Bartolome & Sombrero Chino Islands

Jan 18, 2018 - National Geographic Endeavour II

Today we have continued our adventure which seems unreal. We are all bonding as one, as the Galapagos brings magic to our souls and mind.

This morning we visited Bartolome Island, which has been called “the open book of geology” by many of us, because this deserted island has doesn’t have any palo santo trees, which is the most prominent tree elsewhere in the Galapagos. Therefore, we could see small craters, cones, volcanic ash even liquid frozen lava on this 2.5 million-year-old satellite island. Some of us opted for a walk to its summit, taking us over 375 wooden steps to 315 feet of altitude for one of the most impressive views in the archipelago. From this tall vantagepoint, we could see many volcanoes of different sizes, colors and shapes. Others opted for water activities, including snorkeling and swimming at the beach searching for sharks, Galapagos penguins and fish.

After this full morning, we returned to the National Geographic Endeavour II for lunch as our captain and officers repositioned our ship. This was a great opportunity to show our maneuvers at the bridge to our young visitors as part of our open bridge policy combined with our Nat Geo Global Explorer Program. While we were underway to our next destination, our naturalist, Jose Guerrero presented a talk about Charles Darwin.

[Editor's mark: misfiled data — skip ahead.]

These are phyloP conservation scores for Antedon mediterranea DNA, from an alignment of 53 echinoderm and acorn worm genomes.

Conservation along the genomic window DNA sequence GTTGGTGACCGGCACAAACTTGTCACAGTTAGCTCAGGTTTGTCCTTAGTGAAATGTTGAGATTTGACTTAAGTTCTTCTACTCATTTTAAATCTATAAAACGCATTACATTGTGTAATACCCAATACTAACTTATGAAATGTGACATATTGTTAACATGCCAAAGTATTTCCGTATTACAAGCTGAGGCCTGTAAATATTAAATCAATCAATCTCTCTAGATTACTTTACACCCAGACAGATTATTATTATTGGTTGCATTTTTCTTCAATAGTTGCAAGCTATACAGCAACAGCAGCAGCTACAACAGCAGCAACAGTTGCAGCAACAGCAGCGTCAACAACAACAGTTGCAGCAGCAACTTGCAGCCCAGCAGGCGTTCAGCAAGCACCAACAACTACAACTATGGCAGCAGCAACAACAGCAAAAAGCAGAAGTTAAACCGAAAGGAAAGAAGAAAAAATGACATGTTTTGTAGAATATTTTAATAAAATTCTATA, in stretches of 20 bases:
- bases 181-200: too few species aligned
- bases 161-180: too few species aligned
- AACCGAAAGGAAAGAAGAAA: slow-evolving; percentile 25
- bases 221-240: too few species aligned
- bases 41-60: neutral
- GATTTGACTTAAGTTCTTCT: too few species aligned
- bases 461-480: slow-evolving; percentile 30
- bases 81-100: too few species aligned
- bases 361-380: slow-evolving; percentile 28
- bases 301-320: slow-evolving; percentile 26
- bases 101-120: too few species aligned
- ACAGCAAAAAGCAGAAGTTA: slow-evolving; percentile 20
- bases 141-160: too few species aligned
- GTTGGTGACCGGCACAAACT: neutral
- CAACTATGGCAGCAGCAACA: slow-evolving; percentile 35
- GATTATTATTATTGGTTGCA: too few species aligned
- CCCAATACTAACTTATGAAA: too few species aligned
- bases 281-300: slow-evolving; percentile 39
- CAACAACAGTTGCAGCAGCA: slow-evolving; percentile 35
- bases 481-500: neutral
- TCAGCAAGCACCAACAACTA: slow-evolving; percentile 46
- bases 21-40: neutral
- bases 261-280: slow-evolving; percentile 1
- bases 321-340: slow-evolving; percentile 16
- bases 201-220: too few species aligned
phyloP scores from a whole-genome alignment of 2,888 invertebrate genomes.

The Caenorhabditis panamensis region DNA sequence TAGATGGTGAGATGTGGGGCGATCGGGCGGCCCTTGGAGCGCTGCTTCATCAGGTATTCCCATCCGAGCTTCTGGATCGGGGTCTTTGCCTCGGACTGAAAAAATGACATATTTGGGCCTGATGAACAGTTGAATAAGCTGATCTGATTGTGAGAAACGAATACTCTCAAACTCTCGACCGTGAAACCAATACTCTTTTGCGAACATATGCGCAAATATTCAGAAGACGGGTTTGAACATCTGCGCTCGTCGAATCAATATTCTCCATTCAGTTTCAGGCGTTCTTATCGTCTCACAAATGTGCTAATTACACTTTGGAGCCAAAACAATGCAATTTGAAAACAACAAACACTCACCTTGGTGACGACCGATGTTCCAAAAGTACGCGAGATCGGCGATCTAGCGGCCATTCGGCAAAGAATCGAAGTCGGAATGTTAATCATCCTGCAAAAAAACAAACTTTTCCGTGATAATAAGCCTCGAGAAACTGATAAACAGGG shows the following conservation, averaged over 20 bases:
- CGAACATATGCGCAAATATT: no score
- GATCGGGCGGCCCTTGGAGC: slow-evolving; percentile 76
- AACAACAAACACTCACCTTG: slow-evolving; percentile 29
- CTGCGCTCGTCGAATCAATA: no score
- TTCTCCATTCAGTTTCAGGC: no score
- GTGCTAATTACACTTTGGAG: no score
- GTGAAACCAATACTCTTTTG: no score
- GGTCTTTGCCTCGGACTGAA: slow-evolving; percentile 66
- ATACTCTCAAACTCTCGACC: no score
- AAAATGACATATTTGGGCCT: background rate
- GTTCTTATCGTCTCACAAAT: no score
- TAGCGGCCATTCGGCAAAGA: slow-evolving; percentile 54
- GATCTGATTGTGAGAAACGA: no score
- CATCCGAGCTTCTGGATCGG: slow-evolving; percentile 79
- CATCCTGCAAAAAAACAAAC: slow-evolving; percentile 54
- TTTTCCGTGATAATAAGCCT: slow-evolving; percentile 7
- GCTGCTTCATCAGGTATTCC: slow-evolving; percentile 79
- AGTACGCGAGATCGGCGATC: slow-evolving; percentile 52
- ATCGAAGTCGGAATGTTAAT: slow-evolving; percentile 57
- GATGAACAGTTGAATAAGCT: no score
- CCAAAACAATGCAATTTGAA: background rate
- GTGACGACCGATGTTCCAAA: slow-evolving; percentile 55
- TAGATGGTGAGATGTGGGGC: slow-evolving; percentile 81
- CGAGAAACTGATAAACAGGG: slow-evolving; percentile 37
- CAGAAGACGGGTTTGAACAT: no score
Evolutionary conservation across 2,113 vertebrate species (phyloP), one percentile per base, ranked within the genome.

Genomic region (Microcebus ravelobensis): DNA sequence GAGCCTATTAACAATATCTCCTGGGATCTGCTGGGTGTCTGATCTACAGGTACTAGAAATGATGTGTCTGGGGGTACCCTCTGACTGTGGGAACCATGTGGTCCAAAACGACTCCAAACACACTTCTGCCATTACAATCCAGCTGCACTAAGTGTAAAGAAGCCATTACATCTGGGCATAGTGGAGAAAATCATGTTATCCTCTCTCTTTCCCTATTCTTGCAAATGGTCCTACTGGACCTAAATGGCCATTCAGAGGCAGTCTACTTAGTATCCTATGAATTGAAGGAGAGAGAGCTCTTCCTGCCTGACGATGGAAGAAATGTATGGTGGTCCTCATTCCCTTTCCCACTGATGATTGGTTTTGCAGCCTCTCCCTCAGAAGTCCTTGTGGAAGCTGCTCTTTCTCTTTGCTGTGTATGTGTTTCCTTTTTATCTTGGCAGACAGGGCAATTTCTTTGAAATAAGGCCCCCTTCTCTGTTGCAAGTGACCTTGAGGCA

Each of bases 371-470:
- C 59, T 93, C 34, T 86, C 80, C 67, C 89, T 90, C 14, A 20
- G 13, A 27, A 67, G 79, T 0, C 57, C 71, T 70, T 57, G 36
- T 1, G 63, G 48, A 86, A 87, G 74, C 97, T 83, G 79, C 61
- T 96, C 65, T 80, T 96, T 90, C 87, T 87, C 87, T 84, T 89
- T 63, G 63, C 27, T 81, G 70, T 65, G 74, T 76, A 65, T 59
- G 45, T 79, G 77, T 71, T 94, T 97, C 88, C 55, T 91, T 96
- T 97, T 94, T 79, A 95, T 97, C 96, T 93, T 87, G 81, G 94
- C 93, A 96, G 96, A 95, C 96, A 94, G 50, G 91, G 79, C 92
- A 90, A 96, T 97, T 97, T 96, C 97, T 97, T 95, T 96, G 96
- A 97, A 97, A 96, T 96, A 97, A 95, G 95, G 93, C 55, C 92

We arrived at Sombrero Chino and immediately started our water activities, including kayaking, paddle-boarding, snorkeling, and Zodiac-riding along the cost. We saw Galapagos penguins, white-tipped sharks, sea lions, eagle rays, fishes of all kinds, and the impressive volcanic landscape surrounded by turquoise water, under the vast blue sky and white puffy clouds. What a day. We returned to the ship recharged with excitement and feeling very lucky to be here.

We have made it to the Galapagos for this “epic-voyage” and it was not easy. Statistics show that of the more than seven billion humans in this world, only a few make it to the Galapagos; in contrast, Hawaii is visited by twelve million, Yellowstone Park three million, Machu Picchu one million visitors and finally, Galapagos Islands, with only 236,000 visitors per year. That is why I say, today we were honored to be part of their unforgettable experience, and we hope that this experience will inspire them to make a positive change in this wonderful world of ours.

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About the Author

Celso Montalvo

Naturalist/Certified Photo Instructor

Celso was born in Guayaquil, Ecuador. At the age of nine he arrived in the Galápagos for the first time and he was profoundly touched by nature, observation, and isolation.  When he saw the sharks, rays and turtles swimming in the bay, he was triggered by a sense of wonder that he did not feel before.  Celso believes education is key to preservation. After graduating from the Naval Academy at the age of 17 he moved to New York to continue his education.

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